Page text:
I know few things. I suspect many things but I know these for a fact.
Comic Books: Comic books are wonderful for teaching kids to read. Kids learn things faster and better when they’re interested. There are two common ways for kids to learn to read, phonics and whole word. With phonics readers learn to sound words out. Readers learn the rules of English (there are many) and they pronounce words phonetically. With phonics readers may break the word into pieces. With whole word reading the entire word is learned at once. This is the more common way that readers learn in the US.
I don’t believe that one way is better than another, but I do believe that for certain types of learners one way of learning to read will be better than another.
Comic books are perfect for either type of reader. Words like POW and KABAM are fabulous and rewarding for phonics, and sight readers (whole word readers) will enjoy that most words on the page are five letters or less. More importantly they can skip the words they don’t understand and just look at the picture for the story. Because reading is supposed to be fun. Reading at home doesn’t have to challenge them, and not every word needs to be looked up in a dictionary. If they can’t read “beautiful” they can look at a picture and guess that it might say beautiful, for a new reader, this is enough.
Further, kids tend to read comics over and over again, eventually they’ll figure out the missing words, and their meaning without frustration.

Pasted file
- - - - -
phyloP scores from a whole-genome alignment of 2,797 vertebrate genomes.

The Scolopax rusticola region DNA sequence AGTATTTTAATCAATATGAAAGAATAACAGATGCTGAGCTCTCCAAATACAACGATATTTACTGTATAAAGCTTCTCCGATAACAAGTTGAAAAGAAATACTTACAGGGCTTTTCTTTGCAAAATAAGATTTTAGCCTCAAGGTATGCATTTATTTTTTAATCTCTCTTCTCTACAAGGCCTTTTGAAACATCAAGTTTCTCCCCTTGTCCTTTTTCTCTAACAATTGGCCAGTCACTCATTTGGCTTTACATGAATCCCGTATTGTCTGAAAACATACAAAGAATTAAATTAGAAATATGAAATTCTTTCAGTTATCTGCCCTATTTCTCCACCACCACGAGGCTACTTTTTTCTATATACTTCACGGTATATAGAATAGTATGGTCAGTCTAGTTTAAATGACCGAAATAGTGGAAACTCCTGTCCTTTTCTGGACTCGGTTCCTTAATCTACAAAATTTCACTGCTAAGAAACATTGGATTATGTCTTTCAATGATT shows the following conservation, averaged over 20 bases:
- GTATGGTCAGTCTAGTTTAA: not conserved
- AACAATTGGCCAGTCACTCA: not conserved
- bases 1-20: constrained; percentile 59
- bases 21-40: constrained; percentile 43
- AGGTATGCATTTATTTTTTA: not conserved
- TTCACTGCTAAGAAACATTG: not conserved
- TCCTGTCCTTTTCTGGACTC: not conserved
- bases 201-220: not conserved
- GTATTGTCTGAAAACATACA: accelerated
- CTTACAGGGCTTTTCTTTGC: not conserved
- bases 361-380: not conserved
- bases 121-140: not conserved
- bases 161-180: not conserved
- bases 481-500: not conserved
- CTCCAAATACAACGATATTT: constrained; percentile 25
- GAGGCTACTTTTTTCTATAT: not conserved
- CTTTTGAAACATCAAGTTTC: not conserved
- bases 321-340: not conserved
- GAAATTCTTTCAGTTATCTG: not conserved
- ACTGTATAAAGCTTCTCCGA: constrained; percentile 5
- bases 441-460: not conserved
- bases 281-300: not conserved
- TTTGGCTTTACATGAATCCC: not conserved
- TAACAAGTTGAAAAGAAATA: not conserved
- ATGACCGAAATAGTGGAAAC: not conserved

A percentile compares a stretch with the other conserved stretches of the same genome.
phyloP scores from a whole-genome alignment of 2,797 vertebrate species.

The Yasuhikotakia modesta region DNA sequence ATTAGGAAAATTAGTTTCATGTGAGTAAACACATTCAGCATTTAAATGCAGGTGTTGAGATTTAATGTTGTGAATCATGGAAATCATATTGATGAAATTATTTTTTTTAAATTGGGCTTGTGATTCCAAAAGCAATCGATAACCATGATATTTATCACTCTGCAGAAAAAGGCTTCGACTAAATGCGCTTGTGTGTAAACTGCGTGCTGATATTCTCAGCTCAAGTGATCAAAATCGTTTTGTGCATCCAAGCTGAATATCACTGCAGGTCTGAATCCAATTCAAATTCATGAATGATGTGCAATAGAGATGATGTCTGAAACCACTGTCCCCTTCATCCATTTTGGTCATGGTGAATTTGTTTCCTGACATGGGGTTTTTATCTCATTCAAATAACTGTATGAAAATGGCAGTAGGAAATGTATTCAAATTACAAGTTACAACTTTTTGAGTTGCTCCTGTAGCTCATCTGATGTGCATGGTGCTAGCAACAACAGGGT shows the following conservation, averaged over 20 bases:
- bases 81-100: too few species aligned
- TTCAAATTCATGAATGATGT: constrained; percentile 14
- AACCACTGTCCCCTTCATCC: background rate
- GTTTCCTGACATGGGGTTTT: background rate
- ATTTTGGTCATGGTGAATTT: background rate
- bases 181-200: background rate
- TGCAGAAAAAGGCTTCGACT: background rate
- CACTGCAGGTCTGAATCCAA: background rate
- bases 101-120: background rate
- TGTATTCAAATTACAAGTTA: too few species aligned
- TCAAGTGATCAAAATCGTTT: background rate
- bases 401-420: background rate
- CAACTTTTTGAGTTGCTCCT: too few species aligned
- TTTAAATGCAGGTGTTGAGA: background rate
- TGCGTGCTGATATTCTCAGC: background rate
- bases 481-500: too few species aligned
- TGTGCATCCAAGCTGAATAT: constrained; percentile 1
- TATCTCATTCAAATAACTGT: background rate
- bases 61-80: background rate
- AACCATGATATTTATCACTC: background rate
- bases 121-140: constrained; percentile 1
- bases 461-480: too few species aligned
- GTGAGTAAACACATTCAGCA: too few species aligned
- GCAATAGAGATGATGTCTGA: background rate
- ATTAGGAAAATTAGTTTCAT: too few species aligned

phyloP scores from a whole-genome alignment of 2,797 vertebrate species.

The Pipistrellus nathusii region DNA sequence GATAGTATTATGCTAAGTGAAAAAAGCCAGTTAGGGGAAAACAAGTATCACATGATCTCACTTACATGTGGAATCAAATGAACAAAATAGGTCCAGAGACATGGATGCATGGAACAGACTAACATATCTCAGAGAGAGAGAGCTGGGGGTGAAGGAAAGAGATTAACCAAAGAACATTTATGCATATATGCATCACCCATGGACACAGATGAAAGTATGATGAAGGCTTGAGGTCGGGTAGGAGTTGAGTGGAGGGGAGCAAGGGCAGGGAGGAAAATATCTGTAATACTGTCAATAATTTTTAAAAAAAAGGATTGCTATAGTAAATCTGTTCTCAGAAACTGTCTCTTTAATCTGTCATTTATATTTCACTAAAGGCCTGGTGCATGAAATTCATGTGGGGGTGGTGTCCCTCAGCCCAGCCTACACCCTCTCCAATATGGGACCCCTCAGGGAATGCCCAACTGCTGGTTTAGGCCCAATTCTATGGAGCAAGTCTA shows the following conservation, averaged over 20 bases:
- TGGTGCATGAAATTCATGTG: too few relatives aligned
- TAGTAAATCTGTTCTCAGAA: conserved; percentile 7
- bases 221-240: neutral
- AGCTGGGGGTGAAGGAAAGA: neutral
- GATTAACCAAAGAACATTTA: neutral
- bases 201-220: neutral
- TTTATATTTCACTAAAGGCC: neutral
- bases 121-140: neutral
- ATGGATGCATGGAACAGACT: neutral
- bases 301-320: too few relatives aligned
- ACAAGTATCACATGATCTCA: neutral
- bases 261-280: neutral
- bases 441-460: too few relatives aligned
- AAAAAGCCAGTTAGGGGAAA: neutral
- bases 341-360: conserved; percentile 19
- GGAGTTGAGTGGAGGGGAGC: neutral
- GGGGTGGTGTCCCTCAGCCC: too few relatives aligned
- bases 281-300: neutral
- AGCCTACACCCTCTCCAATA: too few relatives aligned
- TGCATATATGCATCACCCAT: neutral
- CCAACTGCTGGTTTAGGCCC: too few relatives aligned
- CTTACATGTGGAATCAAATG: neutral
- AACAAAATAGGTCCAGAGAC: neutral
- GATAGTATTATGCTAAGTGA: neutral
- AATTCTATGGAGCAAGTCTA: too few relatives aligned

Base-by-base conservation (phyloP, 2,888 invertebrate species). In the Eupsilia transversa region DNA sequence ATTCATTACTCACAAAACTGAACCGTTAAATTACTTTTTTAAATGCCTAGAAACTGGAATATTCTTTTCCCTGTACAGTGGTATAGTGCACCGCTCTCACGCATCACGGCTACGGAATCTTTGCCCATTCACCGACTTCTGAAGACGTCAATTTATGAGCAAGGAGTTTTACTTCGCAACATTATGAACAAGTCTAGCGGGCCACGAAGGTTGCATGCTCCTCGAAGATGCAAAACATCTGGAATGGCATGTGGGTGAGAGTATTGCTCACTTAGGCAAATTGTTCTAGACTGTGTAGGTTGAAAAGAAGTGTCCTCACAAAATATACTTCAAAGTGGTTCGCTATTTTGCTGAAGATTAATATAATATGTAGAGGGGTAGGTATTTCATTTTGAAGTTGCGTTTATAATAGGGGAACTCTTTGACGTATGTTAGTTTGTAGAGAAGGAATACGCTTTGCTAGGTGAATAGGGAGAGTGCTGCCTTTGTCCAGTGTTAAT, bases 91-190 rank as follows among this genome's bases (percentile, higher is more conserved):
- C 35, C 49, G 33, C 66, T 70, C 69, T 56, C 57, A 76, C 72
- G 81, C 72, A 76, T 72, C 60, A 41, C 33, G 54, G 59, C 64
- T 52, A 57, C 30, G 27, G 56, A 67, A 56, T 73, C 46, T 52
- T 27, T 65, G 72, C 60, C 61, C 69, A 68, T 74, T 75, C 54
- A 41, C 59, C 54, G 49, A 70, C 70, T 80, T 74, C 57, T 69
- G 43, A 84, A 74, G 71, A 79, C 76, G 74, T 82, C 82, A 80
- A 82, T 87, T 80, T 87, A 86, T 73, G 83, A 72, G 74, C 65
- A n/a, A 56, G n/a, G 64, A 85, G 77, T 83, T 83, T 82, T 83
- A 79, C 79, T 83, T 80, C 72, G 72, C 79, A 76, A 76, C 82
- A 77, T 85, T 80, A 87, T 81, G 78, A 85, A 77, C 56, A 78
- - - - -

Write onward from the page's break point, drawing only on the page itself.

Flashcards: You can teach math any way you want. You can teach theory, you can have a spiral curriculum or a flipped classroom. You can have the kids use grids, beads, computers or their fingers, but you still need flashcards. I know that memorization has gone out of style, and that everyone wants kids to have a sense of math. The reality is that they need to know 1 to 12 addition, subtraction, multiplication and division. They don’t need to understand why, that will come later, but they need to memorize these equations. Flashcards can be fun, there are plenty of games to play and a lot of screaming (the good kind) to be had.
Buy some flashcards for the summer and drill the kids. Keep it fun.
Baking: Measuring ingredients will make fractions relevant. It’s the only way I know to show a child that 1/4 is smaller than 1/2 even though 4 is bigger than 2. There’s a lot of reading too, but when chocolate cake converges with math life is good.